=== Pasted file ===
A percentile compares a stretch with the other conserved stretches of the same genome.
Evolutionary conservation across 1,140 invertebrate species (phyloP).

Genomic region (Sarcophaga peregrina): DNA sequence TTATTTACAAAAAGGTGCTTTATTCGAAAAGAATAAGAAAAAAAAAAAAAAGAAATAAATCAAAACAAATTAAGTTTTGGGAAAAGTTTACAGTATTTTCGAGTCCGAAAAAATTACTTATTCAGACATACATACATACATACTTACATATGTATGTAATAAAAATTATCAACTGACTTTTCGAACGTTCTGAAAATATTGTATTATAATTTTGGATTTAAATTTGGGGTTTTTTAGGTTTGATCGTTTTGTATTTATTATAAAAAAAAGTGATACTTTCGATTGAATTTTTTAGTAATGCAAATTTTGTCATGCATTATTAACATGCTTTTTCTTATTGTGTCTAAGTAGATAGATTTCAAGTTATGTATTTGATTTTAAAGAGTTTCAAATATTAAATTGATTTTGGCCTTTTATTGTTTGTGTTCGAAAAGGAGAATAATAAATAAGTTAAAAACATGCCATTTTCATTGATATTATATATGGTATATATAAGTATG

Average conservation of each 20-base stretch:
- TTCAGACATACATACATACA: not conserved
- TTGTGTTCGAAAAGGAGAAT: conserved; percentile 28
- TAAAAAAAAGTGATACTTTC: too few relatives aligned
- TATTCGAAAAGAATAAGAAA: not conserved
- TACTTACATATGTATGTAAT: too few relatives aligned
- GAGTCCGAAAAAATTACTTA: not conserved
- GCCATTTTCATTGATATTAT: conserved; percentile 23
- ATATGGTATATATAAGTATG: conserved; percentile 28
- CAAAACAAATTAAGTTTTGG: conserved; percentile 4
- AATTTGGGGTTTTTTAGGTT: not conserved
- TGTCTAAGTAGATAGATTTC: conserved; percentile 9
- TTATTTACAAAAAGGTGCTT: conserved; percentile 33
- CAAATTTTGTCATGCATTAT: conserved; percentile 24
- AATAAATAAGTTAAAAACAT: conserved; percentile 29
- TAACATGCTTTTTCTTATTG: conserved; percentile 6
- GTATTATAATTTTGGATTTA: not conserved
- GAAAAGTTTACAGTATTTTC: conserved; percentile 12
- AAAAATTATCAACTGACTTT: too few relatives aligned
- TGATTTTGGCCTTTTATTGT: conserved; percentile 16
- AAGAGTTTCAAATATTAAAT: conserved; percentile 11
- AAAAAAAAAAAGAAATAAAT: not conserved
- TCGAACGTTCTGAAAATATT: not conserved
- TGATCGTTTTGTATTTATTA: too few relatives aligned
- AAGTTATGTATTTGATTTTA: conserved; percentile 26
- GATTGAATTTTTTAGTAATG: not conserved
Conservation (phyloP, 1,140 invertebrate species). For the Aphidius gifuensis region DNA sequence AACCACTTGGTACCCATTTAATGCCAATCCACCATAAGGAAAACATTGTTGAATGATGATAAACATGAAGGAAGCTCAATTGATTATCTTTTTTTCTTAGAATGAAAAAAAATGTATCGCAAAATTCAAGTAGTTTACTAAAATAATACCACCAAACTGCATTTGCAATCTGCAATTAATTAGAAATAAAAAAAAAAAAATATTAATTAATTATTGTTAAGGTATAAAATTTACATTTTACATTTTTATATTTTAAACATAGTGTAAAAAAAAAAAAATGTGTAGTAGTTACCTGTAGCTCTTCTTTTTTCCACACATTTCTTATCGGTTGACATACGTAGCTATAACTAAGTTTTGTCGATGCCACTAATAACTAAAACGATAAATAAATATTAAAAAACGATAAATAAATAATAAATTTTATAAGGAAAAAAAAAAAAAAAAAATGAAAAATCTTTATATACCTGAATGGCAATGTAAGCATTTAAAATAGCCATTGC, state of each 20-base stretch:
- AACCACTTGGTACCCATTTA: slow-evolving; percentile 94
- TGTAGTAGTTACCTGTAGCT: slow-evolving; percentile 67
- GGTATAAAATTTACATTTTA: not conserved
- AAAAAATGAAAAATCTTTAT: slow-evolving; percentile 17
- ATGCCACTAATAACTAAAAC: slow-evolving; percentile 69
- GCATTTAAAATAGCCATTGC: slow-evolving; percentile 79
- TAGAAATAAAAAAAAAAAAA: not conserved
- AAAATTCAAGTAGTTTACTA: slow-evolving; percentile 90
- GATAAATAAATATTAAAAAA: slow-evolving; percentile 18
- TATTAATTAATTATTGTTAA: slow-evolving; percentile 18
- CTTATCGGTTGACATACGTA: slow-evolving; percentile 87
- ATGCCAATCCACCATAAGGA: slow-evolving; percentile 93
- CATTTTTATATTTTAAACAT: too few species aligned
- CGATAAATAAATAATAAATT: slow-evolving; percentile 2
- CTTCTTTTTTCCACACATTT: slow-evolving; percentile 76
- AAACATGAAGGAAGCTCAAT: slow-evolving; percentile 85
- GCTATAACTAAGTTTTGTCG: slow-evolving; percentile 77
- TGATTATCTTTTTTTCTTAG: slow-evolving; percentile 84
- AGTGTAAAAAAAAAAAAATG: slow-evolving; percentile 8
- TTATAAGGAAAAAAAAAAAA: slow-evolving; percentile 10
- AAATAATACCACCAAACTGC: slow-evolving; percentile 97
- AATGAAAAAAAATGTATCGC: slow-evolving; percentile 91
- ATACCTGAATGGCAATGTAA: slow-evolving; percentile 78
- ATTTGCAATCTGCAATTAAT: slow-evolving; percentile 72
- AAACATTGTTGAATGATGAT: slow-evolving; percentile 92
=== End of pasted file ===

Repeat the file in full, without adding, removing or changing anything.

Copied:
A percentile compares a stretch with the other conserved stretches of the same genome.
Evolutionary conservation across 1,140 invertebrate species (phyloP).

Genomic region (Sarcophaga peregrina): DNA sequence TTATTTACAAAAAGGTGCTTTATTCGAAAAGAATAAGAAAAAAAAAAAAAAGAAATAAATCAAAACAAATTAAGTTTTGGGAAAAGTTTACAGTATTTTCGAGTCCGAAAAAATTACTTATTCAGACATACATACATACATACTTACATATGTATGTAATAAAAATTATCAACTGACTTTTCGAACGTTCTGAAAATATTGTATTATAATTTTGGATTTAAATTTGGGGTTTTTTAGGTTTGATCGTTTTGTATTTATTATAAAAAAAAGTGATACTTTCGATTGAATTTTTTAGTAATGCAAATTTTGTCATGCATTATTAACATGCTTTTTCTTATTGTGTCTAAGTAGATAGATTTCAAGTTATGTATTTGATTTTAAAGAGTTTCAAATATTAAATTGATTTTGGCCTTTTATTGTTTGTGTTCGAAAAGGAGAATAATAAATAAGTTAAAAACATGCCATTTTCATTGATATTATATATGGTATATATAAGTATG

Average conservation of each 20-base stretch:
- TTCAGACATACATACATACA: not conserved
- TTGTGTTCGAAAAGGAGAAT: conserved; percentile 28
- TAAAAAAAAGTGATACTTTC: too few relatives aligned
- TATTCGAAAAGAATAAGAAA: not conserved
- TACTTACATATGTATGTAAT: too few relatives aligned
- GAGTCCGAAAAAATTACTTA: not conserved
- GCCATTTTCATTGATATTAT: conserved; percentile 23
- ATATGGTATATATAAGTATG: conserved; percentile 28
- CAAAACAAATTAAGTTTTGG: conserved; percentile 4
- AATTTGGGGTTTTTTAGGTT: not conserved
- TGTCTAAGTAGATAGATTTC: conserved; percentile 9
- TTATTTACAAAAAGGTGCTT: conserved; percentile 33
- CAAATTTTGTCATGCATTAT: conserved; percentile 24
- AATAAATAAGTTAAAAACAT: conserved; percentile 29
- TAACATGCTTTTTCTTATTG: conserved; percentile 6
- GTATTATAATTTTGGATTTA: not conserved
- GAAAAGTTTACAGTATTTTC: conserved; percentile 12
- AAAAATTATCAACTGACTTT: too few relatives aligned
- TGATTTTGGCCTTTTATTGT: conserved; percentile 16
- AAGAGTTTCAAATATTAAAT: conserved; percentile 11
- AAAAAAAAAAAGAAATAAAT: not conserved
- TCGAACGTTCTGAAAATATT: not conserved
- TGATCGTTTTGTATTTATTA: too few relatives aligned
- AAGTTATGTATTTGATTTTA: conserved; percentile 26
- GATTGAATTTTTTAGTAATG: not conserved
Conservation (phyloP, 1,140 invertebrate species). For the Aphidius gifuensis region DNA sequence AACCACTTGGTACCCATTTAATGCCAATCCACCATAAGGAAAACATTGTTGAATGATGATAAACATGAAGGAAGCTCAATTGATTATCTTTTTTTCTTAGAATGAAAAAAAATGTATCGCAAAATTCAAGTAGTTTACTAAAATAATACCACCAAACTGCATTTGCAATCTGCAATTAATTAGAAATAAAAAAAAAAAAATATTAATTAATTATTGTTAAGGTATAAAATTTACATTTTACATTTTTATATTTTAAACATAGTGTAAAAAAAAAAAAATGTGTAGTAGTTACCTGTAGCTCTTCTTTTTTCCACACATTTCTTATCGGTTGACATACGTAGCTATAACTAAGTTTTGTCGATGCCACTAATAACTAAAACGATAAATAAATATTAAAAAACGATAAATAAATAATAAATTTTATAAGGAAAAAAAAAAAAAAAAAATGAAAAATCTTTATATACCTGAATGGCAATGTAAGCATTTAAAATAGCCATTGC, state of each 20-base stretch:
- AACCACTTGGTACCCATTTA: slow-evolving; percentile 94
- TGTAGTAGTTACCTGTAGCT: slow-evolving; percentile 67
- GGTATAAAATTTACATTTTA: not conserved
- AAAAAATGAAAAATCTTTAT: slow-evolving; percentile 17
- ATGCCACTAATAACTAAAAC: slow-evolving; percentile 69
- GCATTTAAAATAGCCATTGC: slow-evolving; percentile 79
- TAGAAATAAAAAAAAAAAAA: not conserved
- AAAATTCAAGTAGTTTACTA: slow-evolving; percentile 90
- GATAAATAAATATTAAAAAA: slow-evolving; percentile 18
- TATTAATTAATTATTGTTAA: slow-evolving; percentile 18
- CTTATCGGTTGACATACGTA: slow-evolving; percentile 87
- ATGCCAATCCACCATAAGGA: slow-evolving; percentile 93
- CATTTTTATATTTTAAACAT: too few species aligned
- CGATAAATAAATAATAAATT: slow-evolving; percentile 2
- CTTCTTTTTTCCACACATTT: slow-evolving; percentile 76
- AAACATGAAGGAAGCTCAAT: slow-evolving; percentile 85
- GCTATAACTAAGTTTTGTCG: slow-evolving; percentile 77
- TGATTATCTTTTTTTCTTAG: slow-evolving; percentile 84
- AGTGTAAAAAAAAAAAAATG: slow-evolving; percentile 8
- TTATAAGGAAAAAAAAAAAA: slow-evolving; percentile 10
- AAATAATACCACCAAACTGC: slow-evolving; percentile 97
- AATGAAAAAAAATGTATCGC: slow-evolving; percentile 91
- ATACCTGAATGGCAATGTAA: slow-evolving; percentile 78
- ATTTGCAATCTGCAATTAAT: slow-evolving; percentile 72
- AAACATTGTTGAATGATGAT: slow-evolving; percentile 92